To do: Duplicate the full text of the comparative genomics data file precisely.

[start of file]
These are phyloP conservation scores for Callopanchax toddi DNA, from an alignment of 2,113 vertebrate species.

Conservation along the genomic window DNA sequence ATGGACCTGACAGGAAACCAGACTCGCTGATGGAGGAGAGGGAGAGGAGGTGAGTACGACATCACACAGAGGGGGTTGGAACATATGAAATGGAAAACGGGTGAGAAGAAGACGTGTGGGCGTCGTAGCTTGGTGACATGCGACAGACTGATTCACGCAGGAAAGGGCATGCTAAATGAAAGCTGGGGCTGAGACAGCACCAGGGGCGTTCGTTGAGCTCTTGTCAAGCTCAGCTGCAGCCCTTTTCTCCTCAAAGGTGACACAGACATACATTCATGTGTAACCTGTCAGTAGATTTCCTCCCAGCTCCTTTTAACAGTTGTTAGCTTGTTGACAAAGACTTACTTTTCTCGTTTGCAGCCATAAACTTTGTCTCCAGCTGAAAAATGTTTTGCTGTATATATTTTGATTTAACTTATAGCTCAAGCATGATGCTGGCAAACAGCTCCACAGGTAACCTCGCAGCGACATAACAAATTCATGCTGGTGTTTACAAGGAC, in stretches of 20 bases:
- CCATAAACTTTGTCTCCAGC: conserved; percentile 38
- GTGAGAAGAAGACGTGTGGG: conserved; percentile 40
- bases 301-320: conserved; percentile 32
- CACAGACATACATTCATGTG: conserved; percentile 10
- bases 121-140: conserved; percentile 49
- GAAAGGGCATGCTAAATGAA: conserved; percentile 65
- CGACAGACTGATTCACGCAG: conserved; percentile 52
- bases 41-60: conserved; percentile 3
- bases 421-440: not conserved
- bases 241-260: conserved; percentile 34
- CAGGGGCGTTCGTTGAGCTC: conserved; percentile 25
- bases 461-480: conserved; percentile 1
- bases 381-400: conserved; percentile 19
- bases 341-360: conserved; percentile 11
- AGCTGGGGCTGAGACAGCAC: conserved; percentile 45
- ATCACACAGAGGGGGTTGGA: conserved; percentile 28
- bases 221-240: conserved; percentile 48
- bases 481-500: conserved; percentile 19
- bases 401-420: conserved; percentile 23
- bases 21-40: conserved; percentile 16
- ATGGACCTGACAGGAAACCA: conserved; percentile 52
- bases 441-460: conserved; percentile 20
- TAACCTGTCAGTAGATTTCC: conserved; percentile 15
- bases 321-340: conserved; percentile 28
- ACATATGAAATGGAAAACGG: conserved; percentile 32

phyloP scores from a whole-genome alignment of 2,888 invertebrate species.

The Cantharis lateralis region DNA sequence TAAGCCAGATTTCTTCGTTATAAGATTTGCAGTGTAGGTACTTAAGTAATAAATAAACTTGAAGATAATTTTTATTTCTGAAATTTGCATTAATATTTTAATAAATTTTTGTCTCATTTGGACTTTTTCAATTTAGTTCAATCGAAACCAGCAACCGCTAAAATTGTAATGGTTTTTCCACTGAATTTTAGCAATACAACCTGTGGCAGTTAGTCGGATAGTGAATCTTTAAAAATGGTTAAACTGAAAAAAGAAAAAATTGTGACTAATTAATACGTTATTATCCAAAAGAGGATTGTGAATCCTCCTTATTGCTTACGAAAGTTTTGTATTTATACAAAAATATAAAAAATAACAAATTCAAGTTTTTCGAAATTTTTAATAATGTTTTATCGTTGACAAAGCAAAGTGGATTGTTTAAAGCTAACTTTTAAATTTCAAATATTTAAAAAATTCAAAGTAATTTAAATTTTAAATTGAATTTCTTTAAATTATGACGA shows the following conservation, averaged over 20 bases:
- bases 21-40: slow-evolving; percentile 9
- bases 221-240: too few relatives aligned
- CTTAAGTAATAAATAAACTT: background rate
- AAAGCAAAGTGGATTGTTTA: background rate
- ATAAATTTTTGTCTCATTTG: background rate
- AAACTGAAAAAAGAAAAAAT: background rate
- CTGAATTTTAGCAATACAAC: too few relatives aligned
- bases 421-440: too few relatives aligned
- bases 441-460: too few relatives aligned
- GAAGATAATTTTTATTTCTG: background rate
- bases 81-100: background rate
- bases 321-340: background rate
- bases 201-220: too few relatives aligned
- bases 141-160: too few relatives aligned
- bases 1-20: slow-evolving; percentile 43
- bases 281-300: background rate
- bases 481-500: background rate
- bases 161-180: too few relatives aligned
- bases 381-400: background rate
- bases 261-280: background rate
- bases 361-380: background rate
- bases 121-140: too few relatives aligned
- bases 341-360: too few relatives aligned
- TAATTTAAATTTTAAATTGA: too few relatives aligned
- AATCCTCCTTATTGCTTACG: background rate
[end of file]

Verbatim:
These are phyloP conservation scores for Callopanchax toddi DNA, from an alignment of 2,113 vertebrate species.

Conservation along the genomic window DNA sequence ATGGACCTGACAGGAAACCAGACTCGCTGATGGAGGAGAGGGAGAGGAGGTGAGTACGACATCACACAGAGGGGGTTGGAACATATGAAATGGAAAACGGGTGAGAAGAAGACGTGTGGGCGTCGTAGCTTGGTGACATGCGACAGACTGATTCACGCAGGAAAGGGCATGCTAAATGAAAGCTGGGGCTGAGACAGCACCAGGGGCGTTCGTTGAGCTCTTGTCAAGCTCAGCTGCAGCCCTTTTCTCCTCAAAGGTGACACAGACATACATTCATGTGTAACCTGTCAGTAGATTTCCTCCCAGCTCCTTTTAACAGTTGTTAGCTTGTTGACAAAGACTTACTTTTCTCGTTTGCAGCCATAAACTTTGTCTCCAGCTGAAAAATGTTTTGCTGTATATATTTTGATTTAACTTATAGCTCAAGCATGATGCTGGCAAACAGCTCCACAGGTAACCTCGCAGCGACATAACAAATTCATGCTGGTGTTTACAAGGAC, in stretches of 20 bases:
- CCATAAACTTTGTCTCCAGC: conserved; percentile 38
- GTGAGAAGAAGACGTGTGGG: conserved; percentile 40
- bases 301-320: conserved; percentile 32
- CACAGACATACATTCATGTG: conserved; percentile 10
- bases 121-140: conserved; percentile 49
- GAAAGGGCATGCTAAATGAA: conserved; percentile 65
- CGACAGACTGATTCACGCAG: conserved; percentile 52
- bases 41-60: conserved; percentile 3
- bases 421-440: not conserved
- bases 241-260: conserved; percentile 34
- CAGGGGCGTTCGTTGAGCTC: conserved; percentile 25
- bases 461-480: conserved; percentile 1
- bases 381-400: conserved; percentile 19
- bases 341-360: conserved; percentile 11
- AGCTGGGGCTGAGACAGCAC: conserved; percentile 45
- ATCACACAGAGGGGGTTGGA: conserved; percentile 28
- bases 221-240: conserved; percentile 48
- bases 481-500: conserved; percentile 19
- bases 401-420: conserved; percentile 23
- bases 21-40: conserved; percentile 16
- ATGGACCTGACAGGAAACCA: conserved; percentile 52
- bases 441-460: conserved; percentile 20
- TAACCTGTCAGTAGATTTCC: conserved; percentile 15
- bases 321-340: conserved; percentile 28
- ACATATGAAATGGAAAACGG: conserved; percentile 32

phyloP scores from a whole-genome alignment of 2,888 invertebrate species.

The Cantharis lateralis region DNA sequence TAAGCCAGATTTCTTCGTTATAAGATTTGCAGTGTAGGTACTTAAGTAATAAATAAACTTGAAGATAATTTTTATTTCTGAAATTTGCATTAATATTTTAATAAATTTTTGTCTCATTTGGACTTTTTCAATTTAGTTCAATCGAAACCAGCAACCGCTAAAATTGTAATGGTTTTTCCACTGAATTTTAGCAATACAACCTGTGGCAGTTAGTCGGATAGTGAATCTTTAAAAATGGTTAAACTGAAAAAAGAAAAAATTGTGACTAATTAATACGTTATTATCCAAAAGAGGATTGTGAATCCTCCTTATTGCTTACGAAAGTTTTGTATTTATACAAAAATATAAAAAATAACAAATTCAAGTTTTTCGAAATTTTTAATAATGTTTTATCGTTGACAAAGCAAAGTGGATTGTTTAAAGCTAACTTTTAAATTTCAAATATTTAAAAAATTCAAAGTAATTTAAATTTTAAATTGAATTTCTTTAAATTATGACGA shows the following conservation, averaged over 20 bases:
- bases 21-40: slow-evolving; percentile 9
- bases 221-240: too few relatives aligned
- CTTAAGTAATAAATAAACTT: background rate
- AAAGCAAAGTGGATTGTTTA: background rate
- ATAAATTTTTGTCTCATTTG: background rate
- AAACTGAAAAAAGAAAAAAT: background rate
- CTGAATTTTAGCAATACAAC: too few relatives aligned
- bases 421-440: too few relatives aligned
- bases 441-460: too few relatives aligned
- GAAGATAATTTTTATTTCTG: background rate
- bases 81-100: background rate
- bases 321-340: background rate
- bases 201-220: too few relatives aligned
- bases 141-160: too few relatives aligned
- bases 1-20: slow-evolving; percentile 43
- bases 281-300: background rate
- bases 481-500: background rate
- bases 161-180: too few relatives aligned
- bases 381-400: background rate
- bases 261-280: background rate
- bases 361-380: background rate
- bases 121-140: too few relatives aligned
- bases 341-360: too few relatives aligned
- TAATTTAAATTTTAAATTGA: too few relatives aligned
- AATCCTCCTTATTGCTTACG: background rate